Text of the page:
Novel ingredients like insect meal may be the way of the future for aquafeed, but hemp is here now, according to the founders of United Kingdom-based startup Rare Earth Global.
The company recently received a GBP262,525.20 (US$333,273.38) grant from the U.K. Seafood Innovation Fund to continue trialing its hemp-based aquafeed in Atlantic salmon. Results from an early — but small-scale — feeding trial suggest hemp may be more digestible than soy in aquafeed, according to Rare Earth chief technology officer and co-founder Suneet Shivaprasad. Longer trials are needed to confirm their findings so the company can commercialize its product, ideally in the next few years, Shivaprasad said.
Shivaprasad and his co-founder, Rare Earth CEO Jamie Lewis, began working with hemp and cannabidiol (CBD) about five years ago, spurred by their mutual interest in the product's use as a vegan protein and for pain relief. As they got deeper into the industry, Shivaprasad said, they began to realize that CBD production created a large amount of waste biomass. At the same time, he said, they were also hearing about how demand for soy for animal feed was driving deforestation in the Amazon.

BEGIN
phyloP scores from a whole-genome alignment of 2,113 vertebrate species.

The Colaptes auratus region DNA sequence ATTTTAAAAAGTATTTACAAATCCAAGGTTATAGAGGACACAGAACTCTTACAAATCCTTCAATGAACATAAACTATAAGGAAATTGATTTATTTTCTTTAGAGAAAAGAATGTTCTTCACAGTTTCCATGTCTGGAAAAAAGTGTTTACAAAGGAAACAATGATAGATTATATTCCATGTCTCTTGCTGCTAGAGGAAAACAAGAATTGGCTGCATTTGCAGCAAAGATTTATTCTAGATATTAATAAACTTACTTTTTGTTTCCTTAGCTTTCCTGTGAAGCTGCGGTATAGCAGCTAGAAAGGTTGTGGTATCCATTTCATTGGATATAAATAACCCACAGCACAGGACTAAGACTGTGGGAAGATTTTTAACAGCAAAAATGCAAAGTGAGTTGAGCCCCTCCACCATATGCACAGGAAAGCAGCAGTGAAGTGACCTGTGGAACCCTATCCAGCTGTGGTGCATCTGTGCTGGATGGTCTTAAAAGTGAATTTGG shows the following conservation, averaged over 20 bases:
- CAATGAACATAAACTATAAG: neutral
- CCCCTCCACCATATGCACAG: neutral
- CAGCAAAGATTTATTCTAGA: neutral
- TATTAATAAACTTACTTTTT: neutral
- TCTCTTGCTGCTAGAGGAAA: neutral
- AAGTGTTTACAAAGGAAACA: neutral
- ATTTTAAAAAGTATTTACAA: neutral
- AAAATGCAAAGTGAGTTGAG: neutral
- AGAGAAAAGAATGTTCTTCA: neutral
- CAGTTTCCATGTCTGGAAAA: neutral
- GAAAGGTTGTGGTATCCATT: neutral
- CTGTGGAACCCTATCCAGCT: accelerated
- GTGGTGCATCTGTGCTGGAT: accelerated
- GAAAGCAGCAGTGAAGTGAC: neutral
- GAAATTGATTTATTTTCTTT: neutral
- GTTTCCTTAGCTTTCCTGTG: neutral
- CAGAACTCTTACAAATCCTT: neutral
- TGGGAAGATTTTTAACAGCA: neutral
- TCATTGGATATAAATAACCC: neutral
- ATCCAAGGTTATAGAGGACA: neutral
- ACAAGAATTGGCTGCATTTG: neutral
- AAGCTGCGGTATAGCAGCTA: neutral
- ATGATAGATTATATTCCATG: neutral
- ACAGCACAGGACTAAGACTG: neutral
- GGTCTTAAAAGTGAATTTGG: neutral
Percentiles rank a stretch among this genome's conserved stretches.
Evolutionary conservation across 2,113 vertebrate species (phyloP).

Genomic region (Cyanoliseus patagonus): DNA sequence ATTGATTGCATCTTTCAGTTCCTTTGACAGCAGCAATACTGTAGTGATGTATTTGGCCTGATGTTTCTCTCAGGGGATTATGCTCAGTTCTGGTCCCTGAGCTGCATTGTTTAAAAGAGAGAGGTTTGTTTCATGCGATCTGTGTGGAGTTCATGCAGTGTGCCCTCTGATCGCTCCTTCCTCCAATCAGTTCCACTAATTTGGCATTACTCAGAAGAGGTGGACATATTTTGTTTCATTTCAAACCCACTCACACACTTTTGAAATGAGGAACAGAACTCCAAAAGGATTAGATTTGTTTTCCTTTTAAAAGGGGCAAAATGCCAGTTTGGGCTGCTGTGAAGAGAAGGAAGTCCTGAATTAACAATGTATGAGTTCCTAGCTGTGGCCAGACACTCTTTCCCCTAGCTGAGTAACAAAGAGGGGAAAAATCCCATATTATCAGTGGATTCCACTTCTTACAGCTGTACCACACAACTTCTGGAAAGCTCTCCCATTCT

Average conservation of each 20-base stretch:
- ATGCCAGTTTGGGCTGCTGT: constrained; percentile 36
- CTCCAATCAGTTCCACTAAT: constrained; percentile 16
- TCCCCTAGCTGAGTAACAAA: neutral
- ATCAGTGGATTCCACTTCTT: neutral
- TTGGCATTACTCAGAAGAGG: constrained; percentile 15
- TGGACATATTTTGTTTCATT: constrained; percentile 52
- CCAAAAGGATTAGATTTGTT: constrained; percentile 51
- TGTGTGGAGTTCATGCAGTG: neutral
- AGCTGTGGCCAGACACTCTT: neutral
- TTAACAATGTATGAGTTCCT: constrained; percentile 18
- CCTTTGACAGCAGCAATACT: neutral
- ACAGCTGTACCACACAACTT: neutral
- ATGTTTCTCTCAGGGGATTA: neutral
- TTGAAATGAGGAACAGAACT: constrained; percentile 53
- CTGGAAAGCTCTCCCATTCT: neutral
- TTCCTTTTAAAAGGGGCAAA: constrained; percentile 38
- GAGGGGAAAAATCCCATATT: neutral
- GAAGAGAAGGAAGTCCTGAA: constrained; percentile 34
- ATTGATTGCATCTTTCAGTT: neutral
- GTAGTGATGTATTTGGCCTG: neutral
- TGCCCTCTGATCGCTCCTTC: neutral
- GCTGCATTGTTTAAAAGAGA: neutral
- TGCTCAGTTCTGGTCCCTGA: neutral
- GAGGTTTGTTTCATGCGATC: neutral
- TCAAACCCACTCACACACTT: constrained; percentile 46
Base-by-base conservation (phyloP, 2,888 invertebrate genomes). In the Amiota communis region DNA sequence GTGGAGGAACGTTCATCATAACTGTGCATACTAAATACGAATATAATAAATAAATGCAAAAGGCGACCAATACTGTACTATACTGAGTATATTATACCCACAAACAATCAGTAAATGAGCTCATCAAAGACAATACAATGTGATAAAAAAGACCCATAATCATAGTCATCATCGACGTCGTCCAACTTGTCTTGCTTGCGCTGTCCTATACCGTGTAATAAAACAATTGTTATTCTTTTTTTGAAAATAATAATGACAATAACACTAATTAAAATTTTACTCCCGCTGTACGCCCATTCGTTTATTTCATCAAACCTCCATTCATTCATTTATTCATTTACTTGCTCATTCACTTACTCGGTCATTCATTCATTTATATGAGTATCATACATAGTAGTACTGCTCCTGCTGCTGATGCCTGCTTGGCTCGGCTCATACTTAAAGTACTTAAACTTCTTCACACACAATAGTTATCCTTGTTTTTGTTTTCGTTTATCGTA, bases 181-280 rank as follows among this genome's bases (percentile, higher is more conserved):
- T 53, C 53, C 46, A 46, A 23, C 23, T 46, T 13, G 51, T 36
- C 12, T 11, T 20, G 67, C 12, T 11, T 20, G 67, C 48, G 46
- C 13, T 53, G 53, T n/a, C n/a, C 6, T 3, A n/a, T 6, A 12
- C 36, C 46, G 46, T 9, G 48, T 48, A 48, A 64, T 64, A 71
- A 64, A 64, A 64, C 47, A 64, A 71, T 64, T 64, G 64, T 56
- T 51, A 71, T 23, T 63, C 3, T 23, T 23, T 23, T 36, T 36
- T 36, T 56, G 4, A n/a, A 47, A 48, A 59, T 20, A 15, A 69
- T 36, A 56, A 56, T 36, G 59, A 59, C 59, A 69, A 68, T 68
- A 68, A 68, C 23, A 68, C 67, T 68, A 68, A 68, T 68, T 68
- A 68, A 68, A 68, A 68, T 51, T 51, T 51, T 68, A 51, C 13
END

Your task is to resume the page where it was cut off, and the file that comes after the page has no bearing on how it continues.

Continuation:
But it wasn't until about two and a half years ago, Shivaprasad continued, that they began to look seriously at hemp as a possible ingredient in aquafeed after hearing stories of recreational fishers using hemp seed as bait.
The company has since run some limited trials testing hemp seed meal, subjected to some proprietary processing, as a one-to-one replacement for soy in Atlantic salmon. The results, Shivaprasad said, suggest the hemp protein is highly digestible and highly palatable.
The company will run its next two-week trial of the feed this year, and next year will run a more intensive, two-month-long feeding trial in conjunction with University of Stirling’s Institute of Aquaculture.
The hemp-based ingredient should be cost competitive for use in aquaculture diets when the company reaches scale in two to four years, Shivaprasad said. But in order to make this happen, he said, the company will need to sell the plant biomass as well as the seed from the hemp the grow — though they have a plan in place to sell the biomass into the construction industry for use making concrete.
That means, unlike some other novel proteins, Shivaprasad said, hemp should be ready for market almost immediately in places where feeding hemp to animals is legal, such as the U.K. and the European Union. Rare Earth expects to begin some limited sales of its product next year.
But the long-term plan, Shivaprasad said, is to license the production and processing technologies developed by Rare Earth to other hemp and feed companies.
“It's going to take a bit of time to move things along and start getting scaled product to market, but we do feel that this crop can support existing supply chains in a more sustainable fashion,” Lewis said. “This is a beautiful time where planet and profit can come together, and that's where hemp really stands out. You don't have to compromise one or the other. There is opportunity for both.”